Serves the same purpose but doesn't heat the whole house up or burn the outer parts of the pumpkin as you see in that one image.

But you end up with really watery, less flavourful pumpkin...

Oh, I don't disagree, straining the pumpkin a bit helps. I would always take some mash and a cheesecloth but careful not to remove too much water.

after baking pumpkin, how can I get them dark like Libby's canned pumpkin?

From what I've read, the canned pumpkin you buy is actually butternut squash, It starts out darker, and is probably cooked to a temperature high enough to carmelize, or has color added. Hubbard squash, which is a blue skinned, deep orange fleshed squash, or pink banana squash are also good alternatives.

Be sure not to use jack o lantern pumpkins, they are a different species, have a lot more moisture, and are stringy almost like a spaghetti squash. You end up with yellow or even greenish watery grainy pulp even after blending, and grainy pie.

Nonnajaci16 days ago

Yummy! I think I remember something like this from way back in my childhood. Thank you so much for putting it out here.

bstorer16 days ago

Thanks for sharing. I bake all my winter squash the same way. Living in cold Montana, the heat from the oven is a welcome addition and our family loves the fragrance of baked pumpkins and squash.

what can you do with the inside of the pumpkin
The seeds can be seasoned and toasted. Just wash off the stringy bits and toss the seeds in a spoonful of oil and your seasoning of choice, similar to how you would prepare popcorn. Then, toast them in flat pan in the oven at about 325 degrees F for 5-15 minutes, stirring them every now and then until they look dry and slightly golden at the edges. You can eat them like sunflower seeds, peeling off the outer shell, or just eat the whole thing if you don't mind the woody texture.

I'm not sure about what you could do with the stringy stuff, other than use it for compost.

also, theres really no need to wash the stringy bits off. you can just throw the seeds & stringy bits onto a cookie sheet and bake. the stringy bits will wilt away... after a bit in the oven you can then take a lil salt and shake over the seeds and then toss seeds back into oven,

I love doing this, the seeds taste so good (I like to lightly salt them).
Pumpkin seeds also go well in nutroasts, if you don't mind sitting and shucking them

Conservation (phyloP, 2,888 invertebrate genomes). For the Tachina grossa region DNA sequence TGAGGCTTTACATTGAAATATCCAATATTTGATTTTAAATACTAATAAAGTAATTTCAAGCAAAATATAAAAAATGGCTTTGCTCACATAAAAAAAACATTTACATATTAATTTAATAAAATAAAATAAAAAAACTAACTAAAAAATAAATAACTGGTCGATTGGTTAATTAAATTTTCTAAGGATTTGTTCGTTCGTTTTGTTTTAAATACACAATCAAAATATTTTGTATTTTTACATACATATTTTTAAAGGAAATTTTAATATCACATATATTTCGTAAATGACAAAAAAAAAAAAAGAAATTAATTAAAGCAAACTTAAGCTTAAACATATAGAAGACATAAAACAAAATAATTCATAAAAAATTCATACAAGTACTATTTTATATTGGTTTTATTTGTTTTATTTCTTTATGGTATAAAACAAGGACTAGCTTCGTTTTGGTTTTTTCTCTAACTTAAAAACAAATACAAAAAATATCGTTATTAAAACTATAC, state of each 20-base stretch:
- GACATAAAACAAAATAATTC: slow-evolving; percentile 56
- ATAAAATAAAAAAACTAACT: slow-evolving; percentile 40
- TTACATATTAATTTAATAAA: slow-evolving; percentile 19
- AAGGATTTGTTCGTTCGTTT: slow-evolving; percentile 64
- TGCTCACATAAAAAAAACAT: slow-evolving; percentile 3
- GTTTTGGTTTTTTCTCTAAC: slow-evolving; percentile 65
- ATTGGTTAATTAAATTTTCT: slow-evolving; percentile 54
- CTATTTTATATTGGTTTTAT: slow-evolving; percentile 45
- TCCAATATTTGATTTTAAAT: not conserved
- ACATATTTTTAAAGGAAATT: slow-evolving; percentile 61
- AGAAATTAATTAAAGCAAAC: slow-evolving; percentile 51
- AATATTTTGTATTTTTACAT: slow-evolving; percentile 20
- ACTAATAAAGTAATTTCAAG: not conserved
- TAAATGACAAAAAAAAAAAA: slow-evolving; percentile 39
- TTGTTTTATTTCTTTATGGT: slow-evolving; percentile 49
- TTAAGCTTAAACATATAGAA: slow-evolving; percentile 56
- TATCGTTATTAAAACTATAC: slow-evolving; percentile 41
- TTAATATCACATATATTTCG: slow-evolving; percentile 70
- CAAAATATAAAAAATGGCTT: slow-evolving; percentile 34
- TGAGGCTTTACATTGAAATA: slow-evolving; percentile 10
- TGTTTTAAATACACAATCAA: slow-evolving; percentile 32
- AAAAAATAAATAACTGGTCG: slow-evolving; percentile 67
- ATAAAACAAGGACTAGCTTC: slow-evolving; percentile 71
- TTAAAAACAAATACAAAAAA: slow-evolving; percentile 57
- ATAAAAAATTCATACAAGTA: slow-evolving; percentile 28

ruth19531 year ago
can you freeze the pumpkin after it has been cooked?

yes you can freeze the pumpkin mash in ziploc bags (quart size) and then lay them flat in your freezer (just dont put any heavy items on top of pumpkin mash till after they have frozen completely.) and they will last till your ready to use them next time,

Instead of mashing my baked pumpkin, I puree it in a blender. @meatwagons, it keeps in the fridge for about a week in a sealed container, but I vacuum seal it in my FoodSaver bags and freeze it. It then lasts for quite a while.

SydneyG11 month ago

Wait after the pumpkins have cooled and i start scraping.. am i scraping what's in the inside of the pumpkin or am i also getting the skin too? I'm really confused on this step.

soundinnovation (author)  SydneyG11 month ago

You are scraping the baked pumpkin flesh off of the skin. The skin itself is discarded.

meatwagons.2 months ago

About how long does this stay good for?

Very nice!
rosewood5134 years ago
Actually a pie pumpkin is a blue hubbard squash. That is what Sara Lee uses in her pumpkin pie. I read that on their site once. They have less water so it is easier to make the pies from it.
But i still like to use regualr pumpkins to eat and make seeds with.
tqwerty4 years ago
When I do this I cover the pumpkins with tinfoil as well as line the pan. That way, you don't get the uneven burnt skin which can result in burnt insides and burney taste. It tastes much better that way and more of the juices stay in seeing as it roasts and steams at the same time
tqwerty4 years ago
you can use the blender as well
Jayefuu4 years ago
This is great. Too many ibles just say "add pureed pumpkin", this should give people a clue how to do that if they don't want to just use stuff from a can. Nice work.
hollyml5 years ago
Using a masher has some entertainment value, but -- especially if you're working with a large quantity -- a food processor will do this step with greater speed and ease.  And, if you like, you can add spices and/or other pie filling ingredients and mix them in with the food processor also.